Counterfeit Christians controlled Connecticut. It was the only State that actually narrowed religious liberty after the Constitution was ratified. Baptists were required to file certificates of dissent and membership in a Baptist Church, in order to be exempt from the state tithe.

By 1801, the conflict was exceedingly bitter. The Federalists confounded Jefferson-ism with infidelity and all the horrors of the French Revolution, which they believed would be repeated in Connecticut, if the Church were overthrown.

In 1817, the conservatives fell from power and the noble Oliver Wolcott was chosen governor by a coalition of the opponents of the State-Church. The dissenters made common cause with the Republicans against the conservative dynasty and the legislature called a Convention to frame a Constitution.

The Convention met in 1818, framed a constitution to take the place of the old colonial charter, and incorporated provisions that destroyed all religious establishment. The change seemed to many of the conservatives as the beginning of the day of doom. The venerable Timothy Dwight, the president of Yale, deprecated it until his death. It involved readjustments but in a few years the wisdom and righteousness of the new system justified itself to even those who had been staunchest in defense of the establishment.

Slice


29 posted on 01/09/2006 4:26:55 PM PST by FredFlash
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To: seanmerc

I have examined David Barton’s claim that:

The Baptists expressed to Jefferson grave concern over protection for the “free exercise of religion” in the U. S. Constitution. It suggested to the Danbury Baptists that the right of religious expression was government-given rather than God-given.

My view is:

The Danbury Baptists said nothing whatsoever in their 1801 letter to President Jefferson regarding a grave concern over protection for the free exercise of religion in the U. S. Constitution. In their letter, the Baptist expressed their religious liberty concerns as follows:

Our constitution of government is not specific. Our ancient charter together with the law made coincident therewith, were adopted as the basis of our government, at the time of our revolution; and such had been our laws and usages, and such still are; that religion is considered as the first object of legislation; and therefore what religious privileges we enjoy (as a minor part of the state) we enjoy as favors granted, and not as inalienable rights; and these favors we receive at the expense of such degrading acknowledgements as are inconsistent with the rights of freemen.

The “constitution of government” the Baptists were referring to was the Connecticut Colonial Charter of 1626. It was not, as David Barton claims, the U. S. Constitution.

In 1801, the U. S. Constitution was not “ancient”, it was only twelve years old. Nor was it adopted at “the time of our revolution.” (The period from 1776 to 1783)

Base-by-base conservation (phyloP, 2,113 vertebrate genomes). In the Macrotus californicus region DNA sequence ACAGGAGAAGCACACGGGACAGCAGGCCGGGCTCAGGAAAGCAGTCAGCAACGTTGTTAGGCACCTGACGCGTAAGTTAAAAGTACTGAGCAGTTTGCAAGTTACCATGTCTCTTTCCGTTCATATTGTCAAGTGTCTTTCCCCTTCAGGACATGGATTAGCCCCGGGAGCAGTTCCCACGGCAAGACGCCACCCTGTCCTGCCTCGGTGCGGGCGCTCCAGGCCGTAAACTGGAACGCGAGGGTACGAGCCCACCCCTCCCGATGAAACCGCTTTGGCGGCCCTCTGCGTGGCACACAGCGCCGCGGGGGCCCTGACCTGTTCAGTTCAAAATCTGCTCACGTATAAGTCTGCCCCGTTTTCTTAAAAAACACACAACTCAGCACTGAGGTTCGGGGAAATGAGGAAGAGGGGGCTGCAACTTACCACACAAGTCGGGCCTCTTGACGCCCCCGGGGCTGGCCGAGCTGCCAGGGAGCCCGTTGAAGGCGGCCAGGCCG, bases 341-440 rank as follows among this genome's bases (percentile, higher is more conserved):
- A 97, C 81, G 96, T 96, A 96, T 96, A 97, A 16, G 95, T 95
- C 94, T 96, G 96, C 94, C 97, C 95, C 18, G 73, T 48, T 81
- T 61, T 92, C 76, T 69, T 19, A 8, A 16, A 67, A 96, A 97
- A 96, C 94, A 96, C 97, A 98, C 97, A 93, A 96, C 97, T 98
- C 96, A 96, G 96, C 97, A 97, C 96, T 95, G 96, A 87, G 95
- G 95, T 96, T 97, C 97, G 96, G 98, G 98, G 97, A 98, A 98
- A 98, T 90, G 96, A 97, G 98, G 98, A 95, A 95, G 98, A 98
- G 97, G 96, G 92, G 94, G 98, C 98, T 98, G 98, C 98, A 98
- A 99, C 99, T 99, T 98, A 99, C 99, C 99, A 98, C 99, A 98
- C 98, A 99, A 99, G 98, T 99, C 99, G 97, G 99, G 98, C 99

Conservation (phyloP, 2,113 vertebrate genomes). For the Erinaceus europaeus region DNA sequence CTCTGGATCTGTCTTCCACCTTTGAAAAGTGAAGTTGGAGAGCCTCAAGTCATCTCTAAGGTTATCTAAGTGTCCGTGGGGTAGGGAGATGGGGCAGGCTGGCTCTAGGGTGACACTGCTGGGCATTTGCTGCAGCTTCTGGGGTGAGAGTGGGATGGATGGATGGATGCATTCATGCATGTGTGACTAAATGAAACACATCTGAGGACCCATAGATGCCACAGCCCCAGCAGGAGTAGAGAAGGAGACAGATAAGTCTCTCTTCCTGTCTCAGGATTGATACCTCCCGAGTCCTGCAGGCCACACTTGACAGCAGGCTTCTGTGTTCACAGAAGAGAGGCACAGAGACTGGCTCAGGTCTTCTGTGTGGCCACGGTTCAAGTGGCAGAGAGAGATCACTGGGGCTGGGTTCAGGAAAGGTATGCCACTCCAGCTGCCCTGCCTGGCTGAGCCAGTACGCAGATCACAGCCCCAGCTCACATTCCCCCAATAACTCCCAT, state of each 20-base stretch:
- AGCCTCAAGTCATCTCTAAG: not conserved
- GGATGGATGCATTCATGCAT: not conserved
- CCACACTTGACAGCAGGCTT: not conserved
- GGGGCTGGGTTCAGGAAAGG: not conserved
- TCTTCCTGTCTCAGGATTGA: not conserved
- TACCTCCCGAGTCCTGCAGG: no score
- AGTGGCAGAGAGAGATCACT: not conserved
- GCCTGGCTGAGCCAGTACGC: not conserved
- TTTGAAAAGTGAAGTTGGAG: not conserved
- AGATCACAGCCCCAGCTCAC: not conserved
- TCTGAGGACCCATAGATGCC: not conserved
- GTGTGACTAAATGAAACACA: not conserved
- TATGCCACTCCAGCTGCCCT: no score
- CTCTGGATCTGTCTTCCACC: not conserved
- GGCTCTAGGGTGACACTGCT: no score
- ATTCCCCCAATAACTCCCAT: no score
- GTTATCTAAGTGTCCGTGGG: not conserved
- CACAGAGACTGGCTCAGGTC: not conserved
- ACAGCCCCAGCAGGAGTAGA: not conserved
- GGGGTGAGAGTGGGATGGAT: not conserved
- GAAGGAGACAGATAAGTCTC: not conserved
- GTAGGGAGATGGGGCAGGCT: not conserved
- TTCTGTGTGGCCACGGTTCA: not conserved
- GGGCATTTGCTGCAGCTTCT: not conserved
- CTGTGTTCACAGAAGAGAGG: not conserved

Believe it or not, in 1801, the “ancient charter” of 1626 still served as “the basis of” the Connecticut government. At the time of the American Revolution in 1776, the Colony Charter was quickly adopted by the Standing Order of the State of Connecticut without the approval of the people and was still in effect in 1801.

The whole object of the American Revolution was to get rid of a tyrannical government that claimed authority from God. It is a dirty little historical secret that most of the folks in Connecticut would just as soon have stayed with the English.

The Charter contained no provision for it to be amended and enabled the Standing Order to stay in power for about twenty years after a majority of the people probably would have gotten rid of it, if a constitutional convention had been possible.

Under the ancient charter, the Connecticut government was granted legislative power over religion, or as the Baptist put it in their letter, “religion is considered the first object of legislation.” Therefore, what religious liberty the Baptists enjoyed (as a minority religion) was viewed as favors granted by a tolerant government and not as the inalienable natural right of every man.

The Baptist enjoyed the “privilege” of professing and exercising their faith as dictated by their conscience and convictions. The “privilege” to obey God with respect to the duty to contribute to the financial support of the Baptist religion required the Baptist to obtain a “Certificate of Dissent” under the 1791 the Connecticut Certificate Law.


The Baptists considered it degrading and inconsistent with the rights of freemen to be required, by the Connecticut Certificate Law of 1791, to obtain an acknowledgment from a Baptist minister in order that their compulsory financial contributions would go the Baptist Church instead of the Church chosen by the majority of the local voters

Many Baptist refused to comply with the Certificate Law, gave their tithe directly to a Baptist Church and dared the local tithe collector to do anything about it. The Baptist believed that “God alone ruled a man’s conscience” and they didn’t need no stinking Certificate of Dissent from a government stooge to support the Baptist religion.